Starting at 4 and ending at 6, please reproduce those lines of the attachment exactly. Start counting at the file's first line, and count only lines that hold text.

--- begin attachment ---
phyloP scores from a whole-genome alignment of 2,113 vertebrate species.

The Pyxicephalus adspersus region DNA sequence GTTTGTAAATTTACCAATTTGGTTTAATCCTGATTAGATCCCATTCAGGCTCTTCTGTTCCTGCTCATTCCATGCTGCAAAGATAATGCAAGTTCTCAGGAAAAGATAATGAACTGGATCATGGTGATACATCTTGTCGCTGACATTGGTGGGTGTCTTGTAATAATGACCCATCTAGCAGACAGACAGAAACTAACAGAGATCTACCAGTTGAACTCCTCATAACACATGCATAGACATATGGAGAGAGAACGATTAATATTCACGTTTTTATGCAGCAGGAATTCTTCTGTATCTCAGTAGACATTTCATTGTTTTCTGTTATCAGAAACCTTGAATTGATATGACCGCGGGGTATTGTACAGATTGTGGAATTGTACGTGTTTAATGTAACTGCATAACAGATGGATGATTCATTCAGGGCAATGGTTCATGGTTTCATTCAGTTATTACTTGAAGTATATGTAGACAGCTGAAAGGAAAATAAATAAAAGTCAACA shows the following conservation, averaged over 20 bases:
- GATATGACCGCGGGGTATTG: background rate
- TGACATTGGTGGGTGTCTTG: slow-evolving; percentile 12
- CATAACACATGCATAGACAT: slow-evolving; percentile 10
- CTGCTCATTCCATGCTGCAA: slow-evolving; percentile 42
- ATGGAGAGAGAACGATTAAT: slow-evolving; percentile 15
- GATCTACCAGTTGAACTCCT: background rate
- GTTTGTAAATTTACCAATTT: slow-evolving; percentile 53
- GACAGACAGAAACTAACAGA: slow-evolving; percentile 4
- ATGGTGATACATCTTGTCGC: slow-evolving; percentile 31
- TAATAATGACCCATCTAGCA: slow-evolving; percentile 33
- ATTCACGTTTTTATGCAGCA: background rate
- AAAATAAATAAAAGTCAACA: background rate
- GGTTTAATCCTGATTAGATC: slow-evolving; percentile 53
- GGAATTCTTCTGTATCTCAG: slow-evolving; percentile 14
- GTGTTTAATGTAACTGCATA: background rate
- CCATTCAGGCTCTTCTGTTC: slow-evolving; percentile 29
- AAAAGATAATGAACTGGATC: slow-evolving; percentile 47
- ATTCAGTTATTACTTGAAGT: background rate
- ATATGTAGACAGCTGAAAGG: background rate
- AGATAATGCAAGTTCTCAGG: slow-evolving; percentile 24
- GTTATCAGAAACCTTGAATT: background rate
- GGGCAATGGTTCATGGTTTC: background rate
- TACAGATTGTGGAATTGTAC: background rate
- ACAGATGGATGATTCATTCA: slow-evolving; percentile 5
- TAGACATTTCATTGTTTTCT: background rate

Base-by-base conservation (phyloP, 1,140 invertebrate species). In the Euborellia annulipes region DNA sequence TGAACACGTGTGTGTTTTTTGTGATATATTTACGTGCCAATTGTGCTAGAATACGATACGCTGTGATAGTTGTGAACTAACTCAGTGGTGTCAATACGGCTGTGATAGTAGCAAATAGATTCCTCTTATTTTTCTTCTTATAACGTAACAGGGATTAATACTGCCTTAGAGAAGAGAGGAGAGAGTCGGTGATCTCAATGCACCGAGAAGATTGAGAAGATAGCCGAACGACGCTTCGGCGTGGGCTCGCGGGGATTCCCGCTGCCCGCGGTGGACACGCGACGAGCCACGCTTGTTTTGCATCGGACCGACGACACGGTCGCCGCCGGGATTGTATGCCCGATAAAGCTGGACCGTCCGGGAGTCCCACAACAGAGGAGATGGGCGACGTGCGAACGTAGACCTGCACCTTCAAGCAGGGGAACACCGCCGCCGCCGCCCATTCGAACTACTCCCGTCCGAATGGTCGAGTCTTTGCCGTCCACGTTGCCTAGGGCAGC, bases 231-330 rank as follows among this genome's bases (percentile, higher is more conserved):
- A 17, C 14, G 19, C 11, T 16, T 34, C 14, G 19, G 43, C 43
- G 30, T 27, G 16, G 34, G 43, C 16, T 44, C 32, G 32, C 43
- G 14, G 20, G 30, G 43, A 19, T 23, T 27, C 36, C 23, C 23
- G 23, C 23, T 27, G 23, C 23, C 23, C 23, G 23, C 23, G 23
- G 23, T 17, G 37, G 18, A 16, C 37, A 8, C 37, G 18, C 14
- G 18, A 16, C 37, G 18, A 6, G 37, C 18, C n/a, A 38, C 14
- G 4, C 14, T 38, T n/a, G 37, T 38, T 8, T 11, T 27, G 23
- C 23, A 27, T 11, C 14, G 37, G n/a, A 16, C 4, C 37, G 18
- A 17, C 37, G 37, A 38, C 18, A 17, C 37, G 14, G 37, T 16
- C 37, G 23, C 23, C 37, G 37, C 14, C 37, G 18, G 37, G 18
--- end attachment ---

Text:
- TGACATTGGTGGGTGTCTTG: slow-evolving; percentile 12
- CATAACACATGCATAGACAT: slow-evolving; percentile 10
- CTGCTCATTCCATGCTGCAA: slow-evolving; percentile 42